The most obvious running costs include:

  • Fuel: The more you drive, the more fuel you will use and the higher your costs. But it’s not just mileage that matters. Your driving style as well as the type of fuel you’re putting into the tank can actually have an even bigger impact on your wallet.
  • Replacement parts: Interestingly enough, dealers make most of their money off replacement parts and repairs. That should serve as an indication of the sheer investment you will need to continue making as the owner of a car. And we’re not even talking about damages from accidents or parts breaking down. Daily wear and tear alone will force you to replace tyres or break pads regularly. These expenses are not something to be taken lightly. High quality tyres can set you back as much as 100 Pounds per wheel!
  • Repairs: This one hardly needs explaining and will greatly depend on your safety level as a driver. But even careful drivers will occasionally need to have their car serviced.
  • Parking & tolls: These are easily the smallest part of the running costs. Still, especially with parking costs in many UK cities rising quickly, you should nonetheless make sure not to forget them.

Fuel: The most expensive running cost?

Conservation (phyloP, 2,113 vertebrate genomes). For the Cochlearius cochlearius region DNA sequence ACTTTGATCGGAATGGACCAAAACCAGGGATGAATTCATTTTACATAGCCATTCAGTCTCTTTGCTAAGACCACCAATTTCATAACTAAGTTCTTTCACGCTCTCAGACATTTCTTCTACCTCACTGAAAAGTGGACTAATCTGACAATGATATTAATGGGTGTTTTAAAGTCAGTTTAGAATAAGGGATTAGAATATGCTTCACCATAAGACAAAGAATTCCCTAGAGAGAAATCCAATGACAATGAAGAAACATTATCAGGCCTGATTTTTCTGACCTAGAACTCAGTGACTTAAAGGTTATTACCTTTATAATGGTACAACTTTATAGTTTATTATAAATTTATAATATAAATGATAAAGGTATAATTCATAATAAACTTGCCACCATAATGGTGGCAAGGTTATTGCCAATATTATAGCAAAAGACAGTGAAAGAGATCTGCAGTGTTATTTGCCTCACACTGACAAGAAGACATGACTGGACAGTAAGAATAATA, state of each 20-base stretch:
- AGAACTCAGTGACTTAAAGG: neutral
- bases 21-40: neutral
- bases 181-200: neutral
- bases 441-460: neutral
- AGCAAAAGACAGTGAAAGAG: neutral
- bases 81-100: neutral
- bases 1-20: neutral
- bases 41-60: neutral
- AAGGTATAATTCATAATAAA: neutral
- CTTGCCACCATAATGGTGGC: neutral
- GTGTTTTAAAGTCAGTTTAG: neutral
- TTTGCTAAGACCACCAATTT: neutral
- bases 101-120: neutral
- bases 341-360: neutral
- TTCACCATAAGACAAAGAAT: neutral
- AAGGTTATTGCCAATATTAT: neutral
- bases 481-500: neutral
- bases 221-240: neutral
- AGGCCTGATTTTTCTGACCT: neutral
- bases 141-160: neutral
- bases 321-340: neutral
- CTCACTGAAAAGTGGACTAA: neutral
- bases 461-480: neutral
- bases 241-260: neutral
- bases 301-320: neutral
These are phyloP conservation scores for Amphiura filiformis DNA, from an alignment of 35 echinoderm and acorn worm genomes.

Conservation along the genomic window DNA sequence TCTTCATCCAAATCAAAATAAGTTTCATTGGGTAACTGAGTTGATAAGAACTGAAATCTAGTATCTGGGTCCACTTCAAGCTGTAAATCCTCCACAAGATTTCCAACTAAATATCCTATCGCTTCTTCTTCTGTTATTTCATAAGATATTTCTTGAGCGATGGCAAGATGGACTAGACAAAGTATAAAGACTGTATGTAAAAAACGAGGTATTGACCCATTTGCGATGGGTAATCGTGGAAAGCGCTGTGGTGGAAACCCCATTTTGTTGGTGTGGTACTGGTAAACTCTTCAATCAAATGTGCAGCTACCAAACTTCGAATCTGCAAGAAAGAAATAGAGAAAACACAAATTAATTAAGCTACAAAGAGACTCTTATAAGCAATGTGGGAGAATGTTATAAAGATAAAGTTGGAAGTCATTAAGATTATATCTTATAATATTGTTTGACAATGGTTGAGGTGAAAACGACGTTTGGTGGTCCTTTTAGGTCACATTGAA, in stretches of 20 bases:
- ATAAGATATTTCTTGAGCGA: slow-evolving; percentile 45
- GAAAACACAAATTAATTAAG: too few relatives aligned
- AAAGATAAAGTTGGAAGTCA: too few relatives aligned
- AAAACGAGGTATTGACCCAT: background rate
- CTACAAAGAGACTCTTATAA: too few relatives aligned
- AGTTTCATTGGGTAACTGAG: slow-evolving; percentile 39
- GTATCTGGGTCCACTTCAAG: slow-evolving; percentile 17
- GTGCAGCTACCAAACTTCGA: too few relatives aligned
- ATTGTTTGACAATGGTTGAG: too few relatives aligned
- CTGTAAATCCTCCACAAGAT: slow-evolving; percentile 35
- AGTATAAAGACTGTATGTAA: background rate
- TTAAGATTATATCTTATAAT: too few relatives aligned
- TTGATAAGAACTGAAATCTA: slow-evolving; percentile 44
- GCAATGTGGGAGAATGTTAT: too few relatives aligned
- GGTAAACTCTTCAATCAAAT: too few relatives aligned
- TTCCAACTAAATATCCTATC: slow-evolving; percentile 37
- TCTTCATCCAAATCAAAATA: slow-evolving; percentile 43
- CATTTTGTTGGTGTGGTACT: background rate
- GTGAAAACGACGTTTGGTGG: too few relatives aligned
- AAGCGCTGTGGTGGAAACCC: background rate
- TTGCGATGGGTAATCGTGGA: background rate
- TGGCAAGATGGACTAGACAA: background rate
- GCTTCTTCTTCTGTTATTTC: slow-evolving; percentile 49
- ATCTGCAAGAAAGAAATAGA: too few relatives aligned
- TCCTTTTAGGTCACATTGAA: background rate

Fuel is easily the most obvious factor when it comes to running costs, since you’ll need to refill your tank regularly. It therefore makes sense to break this one down a little more to understand just how important it is.

One thing you need to be aware of: Although diesel is more expensive, it burns more efficiently. This makes diesel the fuel of choice for anyone putting in a few extra miles. Making things more complicated is the fact that some cars come in a wide variety of motor options. Autotrader provides the example of the Ford Fusion, which is available as a 4-cylinder gasoline, two different versions of V6 engines and a gas/electric hybrid. Each of these models has entirely different fuel consumption profiles – and you’ll have to do the maths for each to be sure which is best for you.

Even more important than these technical specs, however, is your driving behaviour. Yourbuyer writes:

“Two of the biggest fuel wasters are hard braking and rapid acceleration. Instead, accelerate gently when you can and try not to drive aggressively.”

At the same time, it is easy to overstate the importance of fuel.